This under-the-radar policy risk could set off a tantrum in rates at the next Fed meeting


Wall Street may be underpricing a risk associated with the next Federal Reserve meeting on interest rates.

According to Richard Bernstein Advisors’ Michael Contopoulos, it may come down to President-elect Joe Biden’s pick for Treasury secretary: former Fed Chair Janet Yellen.

Contopoulos speculates the Fed could see her appointment as a dovish influence and it may overcompensate — essentially changing its typical behavior.

“What you could have is a situation where Chair [Jerome] Powell tries to get Congress to act on a large stimulus package and doesn’t necessarily sound as dovish as what the market expects,” the firm’s director of fixed income told CNBC’s “Trading Nation” on Thursday. “That’s a tail risk.”

Contopoulos, Bank of America Merrill Lynch’s former head of high yield strategy, noted it’s not his base case. But he said he believes it’s a risk investors should take seriously because the low probability event could set off a temporary tantrum in rates.

“It’s certainly something the market isn’t talking about. So, I think it’s going to be an interesting meeting,” he said. “It’s something you always want to keep your eye on.”

Why rates may not roar back

Longer-term, Contopoulos is confident interest rates are on an upward trajectory as the economy recovers. He believes Capitol Hill will pass another round of massive virus relief.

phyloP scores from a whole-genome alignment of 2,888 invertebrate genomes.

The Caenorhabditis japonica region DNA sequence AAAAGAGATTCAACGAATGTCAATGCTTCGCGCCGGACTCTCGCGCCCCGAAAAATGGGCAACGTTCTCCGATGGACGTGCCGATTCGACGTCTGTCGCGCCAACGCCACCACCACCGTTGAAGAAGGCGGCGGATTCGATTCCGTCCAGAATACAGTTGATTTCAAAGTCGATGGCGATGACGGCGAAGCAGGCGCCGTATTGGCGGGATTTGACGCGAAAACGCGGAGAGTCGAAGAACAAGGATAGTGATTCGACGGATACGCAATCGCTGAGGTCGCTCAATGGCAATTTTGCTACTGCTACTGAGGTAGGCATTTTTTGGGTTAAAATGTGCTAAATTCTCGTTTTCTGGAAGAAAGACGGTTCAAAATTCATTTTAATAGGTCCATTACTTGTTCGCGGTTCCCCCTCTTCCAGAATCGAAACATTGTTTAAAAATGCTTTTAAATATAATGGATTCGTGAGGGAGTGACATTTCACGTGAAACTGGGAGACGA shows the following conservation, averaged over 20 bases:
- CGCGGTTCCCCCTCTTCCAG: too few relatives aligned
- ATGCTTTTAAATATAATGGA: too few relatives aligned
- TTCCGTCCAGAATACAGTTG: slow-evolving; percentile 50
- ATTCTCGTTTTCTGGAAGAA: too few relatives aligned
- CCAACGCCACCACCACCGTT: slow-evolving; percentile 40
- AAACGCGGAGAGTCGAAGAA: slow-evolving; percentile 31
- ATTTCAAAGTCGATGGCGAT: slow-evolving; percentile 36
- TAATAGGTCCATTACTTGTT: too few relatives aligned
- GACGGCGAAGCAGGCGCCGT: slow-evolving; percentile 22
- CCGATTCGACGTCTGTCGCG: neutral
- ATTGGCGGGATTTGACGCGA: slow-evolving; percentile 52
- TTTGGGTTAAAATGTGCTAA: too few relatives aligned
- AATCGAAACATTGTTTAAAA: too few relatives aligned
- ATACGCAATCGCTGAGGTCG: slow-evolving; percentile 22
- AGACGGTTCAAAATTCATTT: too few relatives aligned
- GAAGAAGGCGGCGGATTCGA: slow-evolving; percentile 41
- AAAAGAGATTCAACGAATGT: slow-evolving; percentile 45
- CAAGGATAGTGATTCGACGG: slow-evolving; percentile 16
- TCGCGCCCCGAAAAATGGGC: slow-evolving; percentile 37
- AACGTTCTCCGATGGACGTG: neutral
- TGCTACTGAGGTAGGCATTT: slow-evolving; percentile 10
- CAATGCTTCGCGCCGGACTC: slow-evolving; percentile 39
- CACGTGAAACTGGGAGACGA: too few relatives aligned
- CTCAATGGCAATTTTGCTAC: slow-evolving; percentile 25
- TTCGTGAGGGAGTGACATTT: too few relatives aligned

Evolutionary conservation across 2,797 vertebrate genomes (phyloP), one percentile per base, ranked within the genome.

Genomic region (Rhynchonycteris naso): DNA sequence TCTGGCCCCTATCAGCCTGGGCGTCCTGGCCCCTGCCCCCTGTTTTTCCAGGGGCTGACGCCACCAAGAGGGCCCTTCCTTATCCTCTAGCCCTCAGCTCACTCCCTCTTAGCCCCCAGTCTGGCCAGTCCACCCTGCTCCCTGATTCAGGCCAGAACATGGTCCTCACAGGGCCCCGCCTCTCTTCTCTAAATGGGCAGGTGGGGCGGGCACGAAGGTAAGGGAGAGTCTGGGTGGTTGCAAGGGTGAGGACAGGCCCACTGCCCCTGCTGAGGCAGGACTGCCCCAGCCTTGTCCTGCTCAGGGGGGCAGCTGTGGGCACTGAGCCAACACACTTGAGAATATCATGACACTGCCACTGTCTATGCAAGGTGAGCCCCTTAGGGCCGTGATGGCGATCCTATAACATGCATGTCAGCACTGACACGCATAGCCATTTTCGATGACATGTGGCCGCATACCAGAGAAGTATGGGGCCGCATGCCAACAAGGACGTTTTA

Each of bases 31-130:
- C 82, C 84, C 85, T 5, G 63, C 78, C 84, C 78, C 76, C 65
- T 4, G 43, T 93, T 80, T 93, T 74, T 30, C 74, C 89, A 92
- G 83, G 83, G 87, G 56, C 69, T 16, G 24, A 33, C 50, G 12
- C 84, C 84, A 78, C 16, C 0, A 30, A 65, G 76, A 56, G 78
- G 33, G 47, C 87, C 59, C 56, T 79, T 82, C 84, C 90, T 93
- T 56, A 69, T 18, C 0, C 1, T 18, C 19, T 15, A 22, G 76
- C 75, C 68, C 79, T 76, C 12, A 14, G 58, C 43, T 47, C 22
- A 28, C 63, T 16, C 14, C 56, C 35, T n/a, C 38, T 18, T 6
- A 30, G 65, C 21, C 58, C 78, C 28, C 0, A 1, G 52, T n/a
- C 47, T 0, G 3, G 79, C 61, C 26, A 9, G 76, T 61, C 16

“You have fiscal stimulus talks starting to accelerate, and you have positive news around a vaccine,” Contopoulos said. “Much of this is just the growth story for 2021, and the Treasury market is starting to price that in somewhere similar to what stocks have already done.”

Contopoulos’ forecast calls for higher rates, but he doesn’t expect them to move higher in a straight line or roar back.

He predicts the benchmark 10-year Treasury Note yield will end the year around 1% due to tug-and-pull activity surrounding the current virus situation. Next year, he sees the yield running into resistance around 1.20%.

On Thursday, it closed at 0.91%. The 10-year yield is now up 47% since early September.


Products You May Like

Articles You May Like

Opponents to $2,000 stimulus checks say they are not targeted. How that could be fixed
How being unemployed in 2020 could lead to a surprise tax bill
Crocs shares soar on raised sales outlook through 2021
Top Wall Street analysts back these stocks as earnings season kicks off
So long, Peloton: Joe Biden may need new exercise equipment when he moves to White House

Leave a Reply

Your email address will not be published. Required fields are marked *